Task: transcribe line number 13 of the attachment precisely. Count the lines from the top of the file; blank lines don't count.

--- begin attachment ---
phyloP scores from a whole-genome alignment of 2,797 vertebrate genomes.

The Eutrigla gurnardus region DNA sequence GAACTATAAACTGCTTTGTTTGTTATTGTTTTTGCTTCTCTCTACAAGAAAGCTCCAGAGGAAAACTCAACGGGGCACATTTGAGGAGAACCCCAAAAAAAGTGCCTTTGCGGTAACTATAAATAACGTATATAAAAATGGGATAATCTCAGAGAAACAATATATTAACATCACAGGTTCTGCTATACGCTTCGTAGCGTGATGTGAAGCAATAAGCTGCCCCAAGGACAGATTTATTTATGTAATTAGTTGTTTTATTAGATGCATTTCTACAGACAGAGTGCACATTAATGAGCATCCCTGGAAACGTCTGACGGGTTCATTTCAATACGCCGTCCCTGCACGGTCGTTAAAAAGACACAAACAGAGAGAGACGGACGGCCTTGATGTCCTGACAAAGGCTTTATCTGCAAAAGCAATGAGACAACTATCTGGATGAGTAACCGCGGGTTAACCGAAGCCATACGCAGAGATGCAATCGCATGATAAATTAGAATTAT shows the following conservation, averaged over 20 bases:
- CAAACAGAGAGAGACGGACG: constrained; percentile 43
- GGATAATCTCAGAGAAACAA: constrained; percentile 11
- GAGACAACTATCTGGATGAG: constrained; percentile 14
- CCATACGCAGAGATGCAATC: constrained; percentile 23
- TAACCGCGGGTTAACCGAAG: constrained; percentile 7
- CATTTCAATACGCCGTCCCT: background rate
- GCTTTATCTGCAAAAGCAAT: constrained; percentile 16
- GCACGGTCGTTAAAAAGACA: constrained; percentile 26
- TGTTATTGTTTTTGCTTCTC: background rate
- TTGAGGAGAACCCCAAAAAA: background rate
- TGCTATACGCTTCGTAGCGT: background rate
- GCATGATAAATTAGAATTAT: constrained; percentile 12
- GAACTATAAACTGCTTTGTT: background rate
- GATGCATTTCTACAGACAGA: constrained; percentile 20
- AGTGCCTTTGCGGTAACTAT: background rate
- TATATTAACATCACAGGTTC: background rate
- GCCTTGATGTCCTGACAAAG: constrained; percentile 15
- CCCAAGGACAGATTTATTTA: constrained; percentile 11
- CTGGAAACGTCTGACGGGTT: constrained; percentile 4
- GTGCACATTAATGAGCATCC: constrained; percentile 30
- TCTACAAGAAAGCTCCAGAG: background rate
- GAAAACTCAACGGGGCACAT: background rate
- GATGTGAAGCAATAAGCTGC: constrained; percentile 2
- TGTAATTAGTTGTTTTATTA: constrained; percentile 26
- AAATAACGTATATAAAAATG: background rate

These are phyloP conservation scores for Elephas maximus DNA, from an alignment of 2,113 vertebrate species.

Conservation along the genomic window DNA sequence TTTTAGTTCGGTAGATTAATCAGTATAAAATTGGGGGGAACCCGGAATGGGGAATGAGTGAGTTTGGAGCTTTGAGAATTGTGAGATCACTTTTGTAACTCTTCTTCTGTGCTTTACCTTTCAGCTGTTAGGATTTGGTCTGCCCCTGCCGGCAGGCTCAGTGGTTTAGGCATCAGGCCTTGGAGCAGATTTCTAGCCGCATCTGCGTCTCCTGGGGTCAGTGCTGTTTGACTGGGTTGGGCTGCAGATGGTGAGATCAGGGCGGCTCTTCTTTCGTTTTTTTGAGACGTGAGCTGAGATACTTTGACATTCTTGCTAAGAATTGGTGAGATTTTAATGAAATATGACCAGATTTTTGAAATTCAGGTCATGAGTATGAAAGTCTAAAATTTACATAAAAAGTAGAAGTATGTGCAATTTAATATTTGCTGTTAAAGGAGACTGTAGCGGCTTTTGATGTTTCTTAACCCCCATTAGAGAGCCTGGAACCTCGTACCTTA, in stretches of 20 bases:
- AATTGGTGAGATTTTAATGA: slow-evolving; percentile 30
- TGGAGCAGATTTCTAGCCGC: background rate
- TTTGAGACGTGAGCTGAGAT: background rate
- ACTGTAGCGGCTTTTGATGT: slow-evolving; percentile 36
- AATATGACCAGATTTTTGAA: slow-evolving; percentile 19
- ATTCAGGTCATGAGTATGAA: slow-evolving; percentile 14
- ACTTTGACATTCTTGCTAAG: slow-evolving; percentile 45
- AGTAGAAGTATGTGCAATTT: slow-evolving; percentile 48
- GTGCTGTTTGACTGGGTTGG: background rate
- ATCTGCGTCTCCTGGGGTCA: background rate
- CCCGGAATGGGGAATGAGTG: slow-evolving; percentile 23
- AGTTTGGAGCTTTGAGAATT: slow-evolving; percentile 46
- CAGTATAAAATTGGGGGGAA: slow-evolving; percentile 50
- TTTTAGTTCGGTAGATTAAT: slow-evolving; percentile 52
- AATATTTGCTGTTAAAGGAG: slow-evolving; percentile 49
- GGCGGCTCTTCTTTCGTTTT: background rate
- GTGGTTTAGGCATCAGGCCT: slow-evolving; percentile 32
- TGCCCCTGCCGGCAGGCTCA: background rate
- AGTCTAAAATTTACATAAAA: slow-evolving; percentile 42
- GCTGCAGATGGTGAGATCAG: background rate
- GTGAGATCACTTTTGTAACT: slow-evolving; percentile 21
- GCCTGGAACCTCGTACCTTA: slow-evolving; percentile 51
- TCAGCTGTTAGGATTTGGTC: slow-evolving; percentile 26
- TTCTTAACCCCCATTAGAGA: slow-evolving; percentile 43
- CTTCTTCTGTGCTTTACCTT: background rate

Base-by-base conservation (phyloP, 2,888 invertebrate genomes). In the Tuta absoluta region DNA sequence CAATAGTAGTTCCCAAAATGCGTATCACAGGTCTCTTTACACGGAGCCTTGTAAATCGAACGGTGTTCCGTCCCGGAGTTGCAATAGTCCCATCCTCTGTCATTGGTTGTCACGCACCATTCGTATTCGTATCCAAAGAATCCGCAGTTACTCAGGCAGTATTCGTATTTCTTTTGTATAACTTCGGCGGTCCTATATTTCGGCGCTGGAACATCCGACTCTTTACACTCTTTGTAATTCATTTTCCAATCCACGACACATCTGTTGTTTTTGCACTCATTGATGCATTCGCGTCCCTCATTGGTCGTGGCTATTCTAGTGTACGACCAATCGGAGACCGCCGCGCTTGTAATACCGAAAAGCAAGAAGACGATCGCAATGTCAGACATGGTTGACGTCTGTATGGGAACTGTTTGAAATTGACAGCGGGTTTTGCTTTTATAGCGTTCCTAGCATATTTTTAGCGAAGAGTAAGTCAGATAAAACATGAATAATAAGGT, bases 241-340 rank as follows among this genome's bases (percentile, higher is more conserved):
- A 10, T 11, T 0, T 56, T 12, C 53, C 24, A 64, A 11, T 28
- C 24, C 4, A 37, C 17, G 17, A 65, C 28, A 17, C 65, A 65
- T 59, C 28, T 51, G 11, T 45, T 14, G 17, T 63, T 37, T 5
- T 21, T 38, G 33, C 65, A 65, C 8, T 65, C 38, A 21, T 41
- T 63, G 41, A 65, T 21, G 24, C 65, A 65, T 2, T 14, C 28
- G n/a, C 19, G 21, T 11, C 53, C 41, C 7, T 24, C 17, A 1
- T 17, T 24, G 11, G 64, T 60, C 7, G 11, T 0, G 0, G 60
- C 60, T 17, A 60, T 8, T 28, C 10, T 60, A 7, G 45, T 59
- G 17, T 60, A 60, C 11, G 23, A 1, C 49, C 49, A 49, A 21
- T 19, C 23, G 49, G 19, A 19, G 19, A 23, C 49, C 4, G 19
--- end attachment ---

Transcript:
- TGCTATACGCTTCGTAGCGT: background rate